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Camping gone wild: Surge keeps going in RVs and camping during the pandemic

The surge in RV sales and an increase in camping keep building during the pandemic.

Even mid-week, there were plenty of campers utilizing Point Grove Campground at the confluence of the Iroquois and Kankakee rivers in Aroma Park. Credit: Dale Bowman
Even mid-week, there were plenty of campers utilizing Point Grove Campground at the confluence of the Iroquois and Kankakee rivers in Aroma Park.
Dale Bowman

There’s a campground, rather peculiarly, in downtown Gibson City in Ford County along Route 9. We pass it several times a year on our way to the whimsical Harvest Moon Twin Drive-In.

The campground has been busy. One night my wife and our daughter thought it was packed to capacity.

This year, this 2020, is different.

Something is happening with people, camping and RVs during the pandemic. Part is related to schooling and working remotely, part to staycations and part to safety.

The Point Grove Campground, at the confluence of the Iroquois and Kankakee rivers in Aroma Park, is far busier than usual.

“We usually have a couple of electric sites open here or there but this year every electric site was taken from as soon as we opened through the Labor Day holiday,” emailed Vicki Winn, one of the hosts. “Our primitive sites were also pretty full. Lots of campers elected to use those sites and run generators for their campers. Lots more tent campers, too.”

Whether the impacts are lasting or short-term will not be known until after the pandemic.

“A dealer survey released this month suggests retail growth in the mid-thirties percent range in August—similar to July 2020,” emailed Phil Ingrassia, president of National RV Dealers Association (RVDA). “Dealer inventories are down to 20 to 30 percent of where they usually are at this time.”

That means units are flying off the lots.

As to rentals, he replied, “Rental agencies are reporting big increases – but we don’t have good data on that because it’s hard to measure on a month-to-month basis.”

The RV Industry Association reported “the highest July shipment numbers in four decades” on total RV shipments of 43,035 units, up 53.5 percent from 28,044 in July 2019. Towable RVs totaled 39,160 units for the month, up 56.6 percent from last July.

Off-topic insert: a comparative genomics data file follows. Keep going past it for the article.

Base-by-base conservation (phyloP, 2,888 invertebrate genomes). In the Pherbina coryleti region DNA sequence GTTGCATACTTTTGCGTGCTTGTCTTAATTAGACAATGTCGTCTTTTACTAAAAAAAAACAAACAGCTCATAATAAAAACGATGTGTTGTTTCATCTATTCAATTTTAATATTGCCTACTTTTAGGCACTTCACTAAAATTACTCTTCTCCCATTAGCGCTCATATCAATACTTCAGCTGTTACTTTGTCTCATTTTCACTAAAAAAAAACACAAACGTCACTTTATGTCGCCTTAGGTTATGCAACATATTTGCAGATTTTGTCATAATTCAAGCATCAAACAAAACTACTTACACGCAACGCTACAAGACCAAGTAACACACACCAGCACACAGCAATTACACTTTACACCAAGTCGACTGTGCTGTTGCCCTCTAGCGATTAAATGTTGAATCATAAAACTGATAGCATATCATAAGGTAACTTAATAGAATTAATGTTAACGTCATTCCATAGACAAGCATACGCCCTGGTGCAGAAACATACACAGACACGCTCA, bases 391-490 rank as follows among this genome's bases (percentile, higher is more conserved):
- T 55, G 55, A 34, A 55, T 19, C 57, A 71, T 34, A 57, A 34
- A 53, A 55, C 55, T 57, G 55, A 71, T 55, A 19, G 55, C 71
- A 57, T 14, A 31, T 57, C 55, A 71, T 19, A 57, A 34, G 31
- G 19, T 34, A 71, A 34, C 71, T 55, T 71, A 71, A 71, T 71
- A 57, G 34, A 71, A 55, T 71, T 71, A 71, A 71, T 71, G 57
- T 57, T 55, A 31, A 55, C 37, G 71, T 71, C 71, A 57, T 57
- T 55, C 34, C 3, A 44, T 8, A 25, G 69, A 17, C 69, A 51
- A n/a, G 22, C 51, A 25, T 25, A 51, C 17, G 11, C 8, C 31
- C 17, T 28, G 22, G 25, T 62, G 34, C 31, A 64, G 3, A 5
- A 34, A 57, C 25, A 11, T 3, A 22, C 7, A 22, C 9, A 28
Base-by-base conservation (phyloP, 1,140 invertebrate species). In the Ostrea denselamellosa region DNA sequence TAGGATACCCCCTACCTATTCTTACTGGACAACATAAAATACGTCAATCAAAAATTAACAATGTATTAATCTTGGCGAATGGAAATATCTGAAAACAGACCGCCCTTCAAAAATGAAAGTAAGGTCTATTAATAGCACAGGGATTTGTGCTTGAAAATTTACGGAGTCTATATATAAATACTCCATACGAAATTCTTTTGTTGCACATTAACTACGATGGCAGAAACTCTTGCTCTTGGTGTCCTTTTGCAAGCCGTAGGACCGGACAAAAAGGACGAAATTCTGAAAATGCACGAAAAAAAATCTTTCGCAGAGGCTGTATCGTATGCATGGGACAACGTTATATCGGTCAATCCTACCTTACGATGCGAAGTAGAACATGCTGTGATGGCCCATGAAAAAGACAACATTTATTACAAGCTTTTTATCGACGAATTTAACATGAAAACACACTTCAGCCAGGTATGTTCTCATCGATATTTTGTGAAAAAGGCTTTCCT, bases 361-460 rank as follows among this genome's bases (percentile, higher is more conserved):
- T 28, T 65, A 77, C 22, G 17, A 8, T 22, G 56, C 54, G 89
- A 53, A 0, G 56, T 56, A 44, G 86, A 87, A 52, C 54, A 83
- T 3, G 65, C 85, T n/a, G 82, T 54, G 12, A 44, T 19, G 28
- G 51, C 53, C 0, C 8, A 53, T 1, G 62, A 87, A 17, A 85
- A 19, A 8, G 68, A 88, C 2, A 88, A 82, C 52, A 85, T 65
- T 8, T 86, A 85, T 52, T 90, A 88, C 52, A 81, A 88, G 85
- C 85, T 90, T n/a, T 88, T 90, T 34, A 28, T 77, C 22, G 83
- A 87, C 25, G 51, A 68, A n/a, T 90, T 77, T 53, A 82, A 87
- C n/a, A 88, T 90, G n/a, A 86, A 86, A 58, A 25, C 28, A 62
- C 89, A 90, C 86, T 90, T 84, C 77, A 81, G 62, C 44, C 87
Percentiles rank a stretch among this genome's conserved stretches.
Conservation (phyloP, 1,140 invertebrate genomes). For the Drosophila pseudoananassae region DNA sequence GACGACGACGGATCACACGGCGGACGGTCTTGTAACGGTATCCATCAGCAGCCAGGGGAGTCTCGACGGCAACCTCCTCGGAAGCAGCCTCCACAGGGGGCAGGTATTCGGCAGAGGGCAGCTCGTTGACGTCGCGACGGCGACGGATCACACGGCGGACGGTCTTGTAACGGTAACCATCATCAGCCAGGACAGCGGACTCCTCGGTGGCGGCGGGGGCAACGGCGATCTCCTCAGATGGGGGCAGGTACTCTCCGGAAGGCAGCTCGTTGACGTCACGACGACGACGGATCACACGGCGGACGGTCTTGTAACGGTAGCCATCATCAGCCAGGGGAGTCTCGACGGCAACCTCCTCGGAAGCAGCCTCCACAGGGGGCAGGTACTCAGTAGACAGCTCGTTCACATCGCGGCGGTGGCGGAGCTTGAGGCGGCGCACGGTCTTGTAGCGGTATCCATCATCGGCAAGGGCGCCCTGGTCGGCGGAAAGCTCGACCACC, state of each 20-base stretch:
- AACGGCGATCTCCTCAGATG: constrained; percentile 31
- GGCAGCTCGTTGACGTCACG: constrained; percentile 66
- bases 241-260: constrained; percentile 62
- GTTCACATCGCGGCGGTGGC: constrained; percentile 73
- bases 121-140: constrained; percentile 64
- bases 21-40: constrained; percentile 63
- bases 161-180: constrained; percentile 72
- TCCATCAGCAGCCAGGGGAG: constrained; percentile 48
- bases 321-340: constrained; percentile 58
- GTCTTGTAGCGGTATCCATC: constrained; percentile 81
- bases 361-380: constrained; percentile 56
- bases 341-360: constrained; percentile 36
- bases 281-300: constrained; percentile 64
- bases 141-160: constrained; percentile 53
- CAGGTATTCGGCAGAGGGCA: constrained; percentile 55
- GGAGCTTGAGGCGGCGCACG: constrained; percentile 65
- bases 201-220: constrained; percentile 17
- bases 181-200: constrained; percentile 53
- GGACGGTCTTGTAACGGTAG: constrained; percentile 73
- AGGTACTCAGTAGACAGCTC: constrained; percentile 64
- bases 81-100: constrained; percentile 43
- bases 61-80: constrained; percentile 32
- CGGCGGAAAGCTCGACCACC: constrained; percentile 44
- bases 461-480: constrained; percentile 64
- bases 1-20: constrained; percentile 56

Considering the trends during the pandemic, expectations for RVs (these were at the Boat Show in January) should be high if outdoor shows are allowed to be held. Credit: Dale Bowman
Considering the trends during the pandemic, expectations for RVs (these were at the Boat Show in January) should be high if outdoor shows are allowed to be held.
Dale Bowman

At the beginning of September, Ken Wilson, long-time fishing guide on Lake Shelbyville, said, “You see all kinds of new campers. Millennials are buying Class Cs [motorhomes] and they are homeschooling out of the RV. They can do their lessons in the campers while the parents work remotely.”

He said it’s possible to make a circuit of campgrounds around Rend Lake, Lake Shelbyville and Carlyle Lake.

Working and good Wi-Fi is key.

That may explain why Rachel Torbert, deputy director for the Illinois Department of Natural Resources, emailed, “Our staff aren’t aware of more people working/remote learning while camping.”

I love our state parks, but Wi-Fi accessibility at many is limited or non-existent. I say that as somebody who has camped and worked remotely for many years.

“The advantage of staying at a private campground, most already have excellent Wi-Fi,” said David Basler, RVDA vice president.

Walter Freeman is executive director of the Illinois Campground Association. He and his wife Karen own the Benton KOA.

“Campgrounds are seeing more kids and people requesting the Wi-Fi,” Freeman said. “There has always been people working remotely. But our numbers are up and our long-term numbers are up.”

He thinks those renting month-to-month are probably up 50 percent.

“We are hearing from all parts of the country that they are seeing an influx of people,” Basler said. “[Most of] our campgrounds close between Labor Day and the first of November, but many of them are thinking of extending their [season].”

Freeman pointed out the appeal of the safety of RV travel, social distancing inherent in camping and people camping don’t need to rely on public facilities.

“The other thing is nobody wants to be in a plane,” Freeman said. “The safe way to travel is in an RV, then you’re not in a hotel room. People would rather travel that way and they can bring children.

“We’re seeing more on staycations, we’re seeing a lot more of that.”

Freeman’s KOA is open year-round, but he said many seasonal parks in Illinois are extending their season. In part that is to make up for spring restrictions, but also because of demand.

When asked what he would suggest for the new RV campers, Freeman said, “Adjust your expectations. You are camping, you are not in the comfort of your home. Make sure you have a campground with Wi-Fi, working Wi-Fi, and the amenities you need. If the kids are with you, the Wi-Fi is going to be important.

“No. 1, just enjoy it while you can.”